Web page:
See full transcript of the Michael Moorcock interview on The Zone
“The Dreamthief’s Daughter also features the return of another classic character, Oswald Bastable. The first Bastable novels anticipated the ‘steampunk’ genre (sub-genre? micro-genre?) by a good decade or so. Were you consciously trying to do something new with these novels? What new possibilities did you see in this milieu?
This reflects the problem I just mentioned. I came up with the idea for Warlord Of The Air specifically because I was quarrelling with [Joseph] Conrad, if you like. There’s a piece about this by Brian Baker on the New Worlds site. He calls it ‘intervening’ and it’s what I do a lot – go into the genre or kind of story and then start messing with its message. Unlike Kipling, for instance, I didn’t believe you could have benign imperialism. It is a fantasy, usually maintained by injustice and cruelty. So I developed a method of writing a story which would at first seem to show a wonderful Pax Britannica – all the romance of giant airships, idealistic young servants of Empire and so on – and would then slowly show what it was really like. And, inevitably, Hiroshima still got bombed. As I wrote the Hawkmoon books deliberately against a mood of anti-German feeling in Britain at the time, so I wrote the Bastable books to reveal, if you like, the dirt under the carpet. So the form, the idea and the character were all specific and married to underpin the moral debate. This is what I understand science fiction to do best. It’s what attracts me about science fiction. So I developed a technique, imagined a world where giant airships had maintained the peace, as it were, and off I went.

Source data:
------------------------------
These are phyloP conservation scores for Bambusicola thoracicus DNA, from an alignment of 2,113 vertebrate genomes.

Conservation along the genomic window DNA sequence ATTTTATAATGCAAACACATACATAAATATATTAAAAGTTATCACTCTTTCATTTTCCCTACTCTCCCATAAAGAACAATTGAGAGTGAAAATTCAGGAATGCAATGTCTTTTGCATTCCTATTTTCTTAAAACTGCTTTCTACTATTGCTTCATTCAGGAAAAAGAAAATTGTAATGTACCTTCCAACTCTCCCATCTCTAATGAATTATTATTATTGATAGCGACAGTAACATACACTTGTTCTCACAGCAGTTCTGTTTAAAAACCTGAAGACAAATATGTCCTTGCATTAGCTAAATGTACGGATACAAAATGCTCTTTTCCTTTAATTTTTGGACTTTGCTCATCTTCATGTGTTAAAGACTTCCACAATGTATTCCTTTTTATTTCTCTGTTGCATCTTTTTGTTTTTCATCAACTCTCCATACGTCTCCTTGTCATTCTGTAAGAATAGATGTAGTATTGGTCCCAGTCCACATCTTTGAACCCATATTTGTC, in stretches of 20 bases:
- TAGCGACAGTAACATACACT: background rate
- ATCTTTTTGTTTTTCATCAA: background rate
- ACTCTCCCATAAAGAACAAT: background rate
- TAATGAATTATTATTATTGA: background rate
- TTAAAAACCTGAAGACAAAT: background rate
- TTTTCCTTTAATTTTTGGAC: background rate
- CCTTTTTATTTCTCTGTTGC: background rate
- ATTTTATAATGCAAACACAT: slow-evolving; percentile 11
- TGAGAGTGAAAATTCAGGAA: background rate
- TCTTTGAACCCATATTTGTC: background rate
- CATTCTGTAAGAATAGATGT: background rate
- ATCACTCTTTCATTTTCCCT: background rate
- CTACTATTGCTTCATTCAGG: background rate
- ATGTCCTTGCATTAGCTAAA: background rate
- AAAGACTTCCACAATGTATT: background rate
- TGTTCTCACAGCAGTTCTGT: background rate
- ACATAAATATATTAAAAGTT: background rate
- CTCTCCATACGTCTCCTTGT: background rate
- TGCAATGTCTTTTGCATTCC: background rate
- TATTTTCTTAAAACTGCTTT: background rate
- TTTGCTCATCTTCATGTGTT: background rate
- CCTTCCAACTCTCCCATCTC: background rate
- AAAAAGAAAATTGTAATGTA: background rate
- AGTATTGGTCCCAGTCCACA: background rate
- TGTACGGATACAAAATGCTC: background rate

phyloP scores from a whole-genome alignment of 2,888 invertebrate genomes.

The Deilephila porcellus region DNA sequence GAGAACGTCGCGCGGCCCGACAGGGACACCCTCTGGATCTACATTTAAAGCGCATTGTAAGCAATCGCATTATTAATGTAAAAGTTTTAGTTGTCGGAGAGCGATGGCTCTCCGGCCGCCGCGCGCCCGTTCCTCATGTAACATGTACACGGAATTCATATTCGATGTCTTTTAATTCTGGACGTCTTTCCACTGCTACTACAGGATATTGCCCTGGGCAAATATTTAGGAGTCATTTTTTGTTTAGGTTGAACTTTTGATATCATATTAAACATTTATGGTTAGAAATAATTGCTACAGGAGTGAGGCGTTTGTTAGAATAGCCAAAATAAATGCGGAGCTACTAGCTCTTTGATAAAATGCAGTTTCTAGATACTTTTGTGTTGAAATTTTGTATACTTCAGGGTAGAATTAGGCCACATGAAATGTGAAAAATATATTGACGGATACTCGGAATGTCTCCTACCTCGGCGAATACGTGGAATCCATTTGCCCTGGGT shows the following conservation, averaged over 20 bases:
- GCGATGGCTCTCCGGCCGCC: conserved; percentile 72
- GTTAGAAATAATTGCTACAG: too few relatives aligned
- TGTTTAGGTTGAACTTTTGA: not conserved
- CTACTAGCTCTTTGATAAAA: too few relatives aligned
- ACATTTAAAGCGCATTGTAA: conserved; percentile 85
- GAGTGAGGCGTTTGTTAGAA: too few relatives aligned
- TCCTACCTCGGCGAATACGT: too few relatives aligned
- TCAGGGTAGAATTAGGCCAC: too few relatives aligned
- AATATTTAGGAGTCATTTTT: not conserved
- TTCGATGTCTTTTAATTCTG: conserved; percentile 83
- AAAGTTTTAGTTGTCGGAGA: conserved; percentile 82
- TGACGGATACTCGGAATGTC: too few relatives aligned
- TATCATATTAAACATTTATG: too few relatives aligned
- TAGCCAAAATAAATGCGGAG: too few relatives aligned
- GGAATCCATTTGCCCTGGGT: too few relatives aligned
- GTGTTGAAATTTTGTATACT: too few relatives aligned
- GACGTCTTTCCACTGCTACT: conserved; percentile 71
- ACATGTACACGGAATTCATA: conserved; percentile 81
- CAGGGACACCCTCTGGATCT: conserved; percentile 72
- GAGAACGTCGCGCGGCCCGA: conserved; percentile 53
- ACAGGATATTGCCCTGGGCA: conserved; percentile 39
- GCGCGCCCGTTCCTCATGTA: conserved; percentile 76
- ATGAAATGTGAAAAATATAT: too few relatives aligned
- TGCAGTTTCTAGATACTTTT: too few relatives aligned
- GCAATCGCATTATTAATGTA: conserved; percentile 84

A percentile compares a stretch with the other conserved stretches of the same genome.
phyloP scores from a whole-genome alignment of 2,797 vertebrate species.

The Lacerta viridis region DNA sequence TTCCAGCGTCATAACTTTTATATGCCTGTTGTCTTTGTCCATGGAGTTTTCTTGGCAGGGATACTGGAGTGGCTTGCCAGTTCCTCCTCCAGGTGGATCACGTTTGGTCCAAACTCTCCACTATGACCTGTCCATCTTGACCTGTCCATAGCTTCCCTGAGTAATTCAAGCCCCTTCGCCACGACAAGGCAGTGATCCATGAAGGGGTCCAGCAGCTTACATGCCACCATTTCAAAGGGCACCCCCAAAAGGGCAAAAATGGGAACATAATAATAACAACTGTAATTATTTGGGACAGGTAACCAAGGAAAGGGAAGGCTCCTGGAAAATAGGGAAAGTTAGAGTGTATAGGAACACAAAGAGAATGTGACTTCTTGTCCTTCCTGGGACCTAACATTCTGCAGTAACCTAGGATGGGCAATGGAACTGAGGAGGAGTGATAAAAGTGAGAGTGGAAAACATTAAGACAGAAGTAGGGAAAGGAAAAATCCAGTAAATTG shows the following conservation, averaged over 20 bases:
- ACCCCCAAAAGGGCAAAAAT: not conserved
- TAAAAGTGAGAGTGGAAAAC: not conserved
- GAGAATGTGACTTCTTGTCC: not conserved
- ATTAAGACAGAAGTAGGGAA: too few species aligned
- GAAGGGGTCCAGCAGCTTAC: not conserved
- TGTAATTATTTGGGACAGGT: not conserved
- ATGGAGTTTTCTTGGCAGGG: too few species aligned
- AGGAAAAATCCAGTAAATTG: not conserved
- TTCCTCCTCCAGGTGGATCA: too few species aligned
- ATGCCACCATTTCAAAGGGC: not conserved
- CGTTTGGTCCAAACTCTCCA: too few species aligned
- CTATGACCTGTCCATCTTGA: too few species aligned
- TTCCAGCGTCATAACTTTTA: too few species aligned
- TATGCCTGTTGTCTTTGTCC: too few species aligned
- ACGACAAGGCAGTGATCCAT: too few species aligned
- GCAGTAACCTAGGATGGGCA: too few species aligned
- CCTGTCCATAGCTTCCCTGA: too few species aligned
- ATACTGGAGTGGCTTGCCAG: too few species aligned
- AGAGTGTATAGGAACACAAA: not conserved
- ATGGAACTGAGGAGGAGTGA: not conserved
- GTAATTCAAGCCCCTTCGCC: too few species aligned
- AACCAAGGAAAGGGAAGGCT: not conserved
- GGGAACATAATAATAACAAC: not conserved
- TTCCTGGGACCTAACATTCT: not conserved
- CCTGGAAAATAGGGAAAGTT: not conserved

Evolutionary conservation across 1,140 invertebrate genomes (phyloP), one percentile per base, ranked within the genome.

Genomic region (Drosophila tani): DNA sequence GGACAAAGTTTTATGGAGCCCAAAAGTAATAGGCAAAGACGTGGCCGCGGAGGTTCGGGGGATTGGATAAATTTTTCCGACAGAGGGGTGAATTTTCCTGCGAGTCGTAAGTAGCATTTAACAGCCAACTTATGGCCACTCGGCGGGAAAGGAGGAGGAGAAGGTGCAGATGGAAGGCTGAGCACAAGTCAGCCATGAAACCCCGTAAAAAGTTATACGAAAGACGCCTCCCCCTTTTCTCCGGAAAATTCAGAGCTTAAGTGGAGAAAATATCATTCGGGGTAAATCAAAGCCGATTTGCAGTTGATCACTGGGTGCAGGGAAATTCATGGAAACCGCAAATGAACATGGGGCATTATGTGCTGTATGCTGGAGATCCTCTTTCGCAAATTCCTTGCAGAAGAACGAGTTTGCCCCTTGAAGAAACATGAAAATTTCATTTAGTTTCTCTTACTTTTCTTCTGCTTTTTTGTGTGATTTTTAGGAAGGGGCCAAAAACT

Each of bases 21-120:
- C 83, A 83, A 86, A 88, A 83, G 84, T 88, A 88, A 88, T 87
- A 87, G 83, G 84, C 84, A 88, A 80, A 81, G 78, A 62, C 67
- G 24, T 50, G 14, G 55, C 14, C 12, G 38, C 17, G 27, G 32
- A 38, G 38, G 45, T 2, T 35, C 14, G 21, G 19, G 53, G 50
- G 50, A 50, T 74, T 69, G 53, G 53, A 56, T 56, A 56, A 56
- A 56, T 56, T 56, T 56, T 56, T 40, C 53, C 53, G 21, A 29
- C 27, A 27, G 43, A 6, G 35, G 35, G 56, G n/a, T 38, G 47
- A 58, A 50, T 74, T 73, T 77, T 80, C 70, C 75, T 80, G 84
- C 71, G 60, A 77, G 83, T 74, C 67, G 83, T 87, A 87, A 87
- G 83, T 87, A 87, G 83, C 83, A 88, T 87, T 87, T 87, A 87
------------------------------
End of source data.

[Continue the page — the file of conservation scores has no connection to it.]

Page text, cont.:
Then someone comes along and thinks “Cool! Giant airships! Alternative world where everything runs on steam! Wow! I can do one of those.” And your own book tends to get buried amongst such works to the point where (I heard) someone on a panel in Montreal last year suggested that they didn’t like my work because it “had an agenda.” And there was I thinking that’s what it was all supposed to be about. Certainly Wells, Huxley, Wylie, Orwell, Pohl and Kornbluth had agendas.
It probably suggests why SF and fantasy have become the largest-selling single genre now – they have found a way of removing the content and leaving the surface more or less intact. If I were 18 today I would not be thinking of writing in the SF or fantasy field as such. People think an idea is to do with how you mine minerals on alien planets or what would happen if people from the future tried to warn us about something. These are familiar riffs. It’s more like sampling than original music. Sometimes that sampling can sound great. But it’s still sampling.